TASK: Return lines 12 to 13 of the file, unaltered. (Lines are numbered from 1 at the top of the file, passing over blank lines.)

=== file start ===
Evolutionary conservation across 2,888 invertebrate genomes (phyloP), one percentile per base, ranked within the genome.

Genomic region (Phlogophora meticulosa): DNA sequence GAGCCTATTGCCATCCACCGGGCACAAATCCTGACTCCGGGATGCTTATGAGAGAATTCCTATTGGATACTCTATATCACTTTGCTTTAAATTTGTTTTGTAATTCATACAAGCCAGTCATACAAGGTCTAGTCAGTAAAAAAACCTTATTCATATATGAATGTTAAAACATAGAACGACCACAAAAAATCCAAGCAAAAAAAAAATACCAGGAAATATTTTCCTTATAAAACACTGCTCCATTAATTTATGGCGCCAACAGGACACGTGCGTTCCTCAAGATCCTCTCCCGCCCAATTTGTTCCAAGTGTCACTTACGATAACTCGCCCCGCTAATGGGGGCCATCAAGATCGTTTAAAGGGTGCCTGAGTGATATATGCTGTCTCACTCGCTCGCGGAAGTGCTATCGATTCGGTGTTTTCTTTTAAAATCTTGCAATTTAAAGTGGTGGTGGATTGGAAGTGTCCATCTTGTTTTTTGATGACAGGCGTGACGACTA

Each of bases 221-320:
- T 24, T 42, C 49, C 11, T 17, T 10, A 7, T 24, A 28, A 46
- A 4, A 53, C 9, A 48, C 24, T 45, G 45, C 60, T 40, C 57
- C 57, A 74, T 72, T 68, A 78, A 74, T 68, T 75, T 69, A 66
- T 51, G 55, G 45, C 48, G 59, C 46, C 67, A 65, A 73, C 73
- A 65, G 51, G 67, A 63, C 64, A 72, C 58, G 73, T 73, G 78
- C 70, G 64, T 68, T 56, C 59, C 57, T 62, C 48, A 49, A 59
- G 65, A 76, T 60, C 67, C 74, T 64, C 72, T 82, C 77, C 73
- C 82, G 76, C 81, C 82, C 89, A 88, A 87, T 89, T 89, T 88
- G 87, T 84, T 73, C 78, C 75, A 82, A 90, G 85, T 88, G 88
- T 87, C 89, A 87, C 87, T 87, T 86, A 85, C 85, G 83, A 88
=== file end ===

- G 87, T 84, T 73, C 78, C 75, A 82, A 90, G 85, T 88, G 88
- T 87, C 89, A 87, C 87, T 87, T 86, A 85, C 85, G 83, A 88